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Chapter 1 Understanding Life-Span Human Development

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Presentation on theme: "Chapter 1 Understanding Life-Span Human Development"— Presentation transcript:

1 Chapter 1 Understanding Life-Span Human Development

2 Three broad domains What is Development? Development Cognitive
Physical Cognitive Psychosocial Development

3 Other Developmental Definitions
Maturation: (nature) The biological unfolding of the individual genetic plan Learning: (nurture) Relatively permanent changes due to environmental experiences Development is due to interplay between nature and nurture

4 Age Grade: Socially defined age groups
Statuses, roles, privileges, responsibilities Age Norms: Behavioral expectations by age Social Clock: When things should be done “Off time” vs. “On time” experiences

5 Figure 1.1 Aggression among children in four cultures.

6 Goals of Studying Life-Span Development
Description Normal development, individual differences Explanation Typical and individually different development Optimization Positive development, enhancing human capacities Prevention and overcoming difficulties

Development is A lifelong process Involves both gain and loss Characterized by lifelong plasticity Shaped by its historical-cultural context Multiply influenced

8 The Scientific Research Approach
The scientific research approach is objective, systematic, and testable STEP 4 Revise Research Conclusions & Theory STEP 3 Draw Conclusions & create theory STEP 2 Collect Information Please Note: The content of this slide is not in the text. If you do not wish to use it in a presentation, you may either delete or hide it. STEP 1 Conceptualize the Problem

9 Figure 1.2 The Scientific Method in Action

10 Description Naturalistic Observation: Observing subjects in natural environments Researcher Jane Goodall studies the behavior of wild chimpanzees in their native habitat.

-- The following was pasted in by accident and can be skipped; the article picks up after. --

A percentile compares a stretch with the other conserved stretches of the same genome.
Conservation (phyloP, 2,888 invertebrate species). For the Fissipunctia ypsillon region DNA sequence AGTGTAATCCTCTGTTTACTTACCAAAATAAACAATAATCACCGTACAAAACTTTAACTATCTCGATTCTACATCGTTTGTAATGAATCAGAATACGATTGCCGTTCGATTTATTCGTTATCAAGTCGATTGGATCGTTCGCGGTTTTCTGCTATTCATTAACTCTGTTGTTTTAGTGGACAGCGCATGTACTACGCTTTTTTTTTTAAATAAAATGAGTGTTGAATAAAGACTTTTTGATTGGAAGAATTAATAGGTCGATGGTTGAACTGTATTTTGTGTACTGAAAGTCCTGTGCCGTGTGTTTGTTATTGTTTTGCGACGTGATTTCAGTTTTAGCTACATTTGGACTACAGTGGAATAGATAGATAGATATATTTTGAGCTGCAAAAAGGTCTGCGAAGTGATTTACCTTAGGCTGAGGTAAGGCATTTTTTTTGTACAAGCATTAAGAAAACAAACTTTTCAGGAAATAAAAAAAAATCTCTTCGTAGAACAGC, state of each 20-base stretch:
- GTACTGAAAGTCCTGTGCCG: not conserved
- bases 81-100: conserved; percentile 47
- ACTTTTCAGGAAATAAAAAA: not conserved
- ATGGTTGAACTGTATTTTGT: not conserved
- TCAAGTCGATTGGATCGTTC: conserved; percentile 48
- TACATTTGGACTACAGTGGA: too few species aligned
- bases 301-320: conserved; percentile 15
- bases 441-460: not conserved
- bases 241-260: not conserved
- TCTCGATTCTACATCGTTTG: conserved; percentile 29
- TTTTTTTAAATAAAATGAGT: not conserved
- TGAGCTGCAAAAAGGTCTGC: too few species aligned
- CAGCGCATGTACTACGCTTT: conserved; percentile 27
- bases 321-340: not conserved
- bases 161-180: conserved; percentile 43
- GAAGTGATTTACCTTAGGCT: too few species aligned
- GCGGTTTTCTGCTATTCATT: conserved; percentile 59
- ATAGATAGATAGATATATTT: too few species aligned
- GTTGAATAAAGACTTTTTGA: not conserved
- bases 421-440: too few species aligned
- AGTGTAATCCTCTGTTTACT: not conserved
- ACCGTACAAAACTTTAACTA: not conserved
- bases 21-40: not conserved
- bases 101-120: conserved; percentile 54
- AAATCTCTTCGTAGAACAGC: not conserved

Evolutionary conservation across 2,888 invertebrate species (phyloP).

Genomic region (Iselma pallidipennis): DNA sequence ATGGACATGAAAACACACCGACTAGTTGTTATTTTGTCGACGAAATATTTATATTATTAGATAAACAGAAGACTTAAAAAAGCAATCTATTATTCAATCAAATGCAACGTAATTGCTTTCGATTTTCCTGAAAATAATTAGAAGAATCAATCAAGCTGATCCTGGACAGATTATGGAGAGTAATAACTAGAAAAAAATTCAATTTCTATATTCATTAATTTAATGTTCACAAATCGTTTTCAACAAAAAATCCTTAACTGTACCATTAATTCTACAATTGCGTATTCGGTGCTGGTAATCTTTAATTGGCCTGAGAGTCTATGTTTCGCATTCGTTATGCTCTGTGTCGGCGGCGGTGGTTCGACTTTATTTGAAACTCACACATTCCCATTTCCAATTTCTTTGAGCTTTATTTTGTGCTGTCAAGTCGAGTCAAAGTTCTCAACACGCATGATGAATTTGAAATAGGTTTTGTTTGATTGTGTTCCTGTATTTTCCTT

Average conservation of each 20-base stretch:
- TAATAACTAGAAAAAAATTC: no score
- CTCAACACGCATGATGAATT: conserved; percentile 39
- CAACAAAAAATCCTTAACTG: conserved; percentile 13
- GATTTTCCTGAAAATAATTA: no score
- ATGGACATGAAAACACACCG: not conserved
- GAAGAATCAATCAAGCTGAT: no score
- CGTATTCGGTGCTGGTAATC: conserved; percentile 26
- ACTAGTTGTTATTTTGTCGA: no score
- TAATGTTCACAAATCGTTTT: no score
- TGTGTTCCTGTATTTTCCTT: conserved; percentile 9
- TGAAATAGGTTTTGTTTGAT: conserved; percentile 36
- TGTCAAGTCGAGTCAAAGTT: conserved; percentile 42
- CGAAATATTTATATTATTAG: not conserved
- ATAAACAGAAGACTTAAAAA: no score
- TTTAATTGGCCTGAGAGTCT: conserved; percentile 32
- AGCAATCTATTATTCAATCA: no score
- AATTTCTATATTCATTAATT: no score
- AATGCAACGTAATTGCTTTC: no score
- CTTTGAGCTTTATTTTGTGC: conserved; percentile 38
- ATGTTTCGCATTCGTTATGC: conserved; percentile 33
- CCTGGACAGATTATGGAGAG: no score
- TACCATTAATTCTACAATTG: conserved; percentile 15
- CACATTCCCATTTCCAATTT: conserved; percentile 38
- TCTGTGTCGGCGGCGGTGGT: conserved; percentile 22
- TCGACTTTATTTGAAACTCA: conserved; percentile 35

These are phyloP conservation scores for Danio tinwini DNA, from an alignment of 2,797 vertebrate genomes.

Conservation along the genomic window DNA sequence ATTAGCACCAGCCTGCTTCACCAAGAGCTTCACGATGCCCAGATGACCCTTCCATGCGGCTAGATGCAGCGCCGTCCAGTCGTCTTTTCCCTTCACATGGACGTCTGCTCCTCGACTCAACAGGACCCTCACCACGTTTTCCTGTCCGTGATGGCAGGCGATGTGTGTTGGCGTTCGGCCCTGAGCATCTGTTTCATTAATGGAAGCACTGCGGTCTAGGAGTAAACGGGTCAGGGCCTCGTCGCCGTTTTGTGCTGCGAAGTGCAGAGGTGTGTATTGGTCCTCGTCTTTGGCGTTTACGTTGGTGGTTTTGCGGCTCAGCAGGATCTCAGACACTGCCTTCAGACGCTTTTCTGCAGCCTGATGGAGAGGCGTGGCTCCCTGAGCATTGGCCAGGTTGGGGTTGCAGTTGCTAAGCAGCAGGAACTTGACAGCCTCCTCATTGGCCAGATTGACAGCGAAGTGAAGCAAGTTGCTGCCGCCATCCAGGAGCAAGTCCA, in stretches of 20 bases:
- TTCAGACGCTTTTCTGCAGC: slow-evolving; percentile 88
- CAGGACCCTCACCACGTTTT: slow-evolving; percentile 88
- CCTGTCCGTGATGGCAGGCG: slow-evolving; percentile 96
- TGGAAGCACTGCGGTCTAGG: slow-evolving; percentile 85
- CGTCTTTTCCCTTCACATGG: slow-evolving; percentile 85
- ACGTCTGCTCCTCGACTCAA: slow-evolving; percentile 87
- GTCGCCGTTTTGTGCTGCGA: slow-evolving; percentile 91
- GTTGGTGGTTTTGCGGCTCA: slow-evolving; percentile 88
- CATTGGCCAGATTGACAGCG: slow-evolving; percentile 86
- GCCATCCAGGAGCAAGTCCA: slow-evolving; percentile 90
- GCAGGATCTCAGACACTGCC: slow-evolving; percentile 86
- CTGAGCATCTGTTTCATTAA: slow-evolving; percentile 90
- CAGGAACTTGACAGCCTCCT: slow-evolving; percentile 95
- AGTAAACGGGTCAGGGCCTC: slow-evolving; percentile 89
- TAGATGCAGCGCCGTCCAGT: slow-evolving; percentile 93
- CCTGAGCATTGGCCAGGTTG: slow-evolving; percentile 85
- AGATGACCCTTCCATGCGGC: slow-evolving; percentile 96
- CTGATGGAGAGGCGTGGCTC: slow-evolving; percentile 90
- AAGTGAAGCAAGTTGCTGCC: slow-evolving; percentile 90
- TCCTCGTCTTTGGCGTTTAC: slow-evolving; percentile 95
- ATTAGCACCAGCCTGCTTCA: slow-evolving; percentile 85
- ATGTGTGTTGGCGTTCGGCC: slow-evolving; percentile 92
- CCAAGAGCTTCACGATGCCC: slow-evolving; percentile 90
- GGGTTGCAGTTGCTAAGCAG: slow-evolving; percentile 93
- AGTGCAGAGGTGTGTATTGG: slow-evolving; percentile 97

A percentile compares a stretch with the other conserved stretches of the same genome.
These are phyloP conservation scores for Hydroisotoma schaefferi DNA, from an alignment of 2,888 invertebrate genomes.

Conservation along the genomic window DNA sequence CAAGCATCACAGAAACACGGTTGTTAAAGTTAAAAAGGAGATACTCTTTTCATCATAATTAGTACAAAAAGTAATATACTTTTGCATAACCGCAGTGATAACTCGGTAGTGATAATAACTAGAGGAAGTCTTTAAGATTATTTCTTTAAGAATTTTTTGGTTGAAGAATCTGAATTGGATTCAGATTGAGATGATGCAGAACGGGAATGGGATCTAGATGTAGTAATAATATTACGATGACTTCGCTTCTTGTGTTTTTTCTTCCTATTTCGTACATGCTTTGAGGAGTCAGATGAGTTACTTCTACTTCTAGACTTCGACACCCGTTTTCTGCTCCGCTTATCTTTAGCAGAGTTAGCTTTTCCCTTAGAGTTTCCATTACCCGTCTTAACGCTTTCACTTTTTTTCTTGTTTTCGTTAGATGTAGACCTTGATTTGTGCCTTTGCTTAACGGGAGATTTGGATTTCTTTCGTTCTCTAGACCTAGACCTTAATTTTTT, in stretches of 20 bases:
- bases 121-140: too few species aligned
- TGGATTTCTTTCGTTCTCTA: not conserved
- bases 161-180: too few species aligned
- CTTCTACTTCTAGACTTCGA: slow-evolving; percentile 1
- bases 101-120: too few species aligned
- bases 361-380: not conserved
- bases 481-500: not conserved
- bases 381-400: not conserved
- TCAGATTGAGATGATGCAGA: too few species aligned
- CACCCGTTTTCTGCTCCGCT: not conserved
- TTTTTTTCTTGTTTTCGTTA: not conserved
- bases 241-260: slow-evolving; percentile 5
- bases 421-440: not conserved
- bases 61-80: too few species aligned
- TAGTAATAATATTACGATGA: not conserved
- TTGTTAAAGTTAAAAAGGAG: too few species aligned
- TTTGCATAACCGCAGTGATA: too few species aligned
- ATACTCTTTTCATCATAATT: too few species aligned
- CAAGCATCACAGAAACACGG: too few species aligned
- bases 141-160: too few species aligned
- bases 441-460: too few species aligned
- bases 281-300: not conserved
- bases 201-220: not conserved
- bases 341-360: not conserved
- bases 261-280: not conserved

11 Descriptive Methods Laboratory Observation: Observing subjects in artificially controlled environments In this experiment, preschoolers’ reactions to the puppet are monitored.

12 Description Case Study Phineas Gage Is language uniquely human?

13 Survey A technique for ascertaining the self-reported attitudes, opinions or behaviors of people OBJECTIVE 3-2| Identify the advantages and disadvantages of surveys in studying behavior and mental processes, and explain the importance of wording effects and random sampling. Psychology 7e in Modules

14 Unrepresentative sample
Population Sampling procedure Representative sample

15 Survey Population – all the cases in a group Random Sampling
if each member has an equal chance of inclusion into a sample, we call that a random sample (unbiased). The fastest way to know about the marble color ratio is to blindly transfer a few into a smaller jar and count them.

16 Random Sampling from Population
LO 1.9 Case studies and surveys Random Sampling from Population INFERENCE POPULATION SAMPLE

17 Descriptive Methods Laboratory observation –
Naturalistic and laboratory settings Descriptive Methods Laboratory observation – watching animals or humans behave in a laboratory setting.

18 (positive or negative)
Correlation When one trait or behavior accompanies another, we say the two correlate. Indicates strength of relationship (0.00 to 1.00) Correlation coefficient r = + 0.37 OBJECTIVE 3-4| Describe positive and negative correlations and explain how correlational measures can aid the process of prediction. Correlation Coefficient is a statistical measure of relationship between two variables. Indicates direction of relationship (positive or negative) Psychology 7e in Modules

19 Finding Relationships
Correlation coefficient ranges from 0 to 1.00 Closer to 1.00, the stronger the relationship between the variables. Positive correlation – variables are related in the same direction. Negative correlation – variables are related in opposite CORRELATION DOES NOT PROVE CAUSATION!!!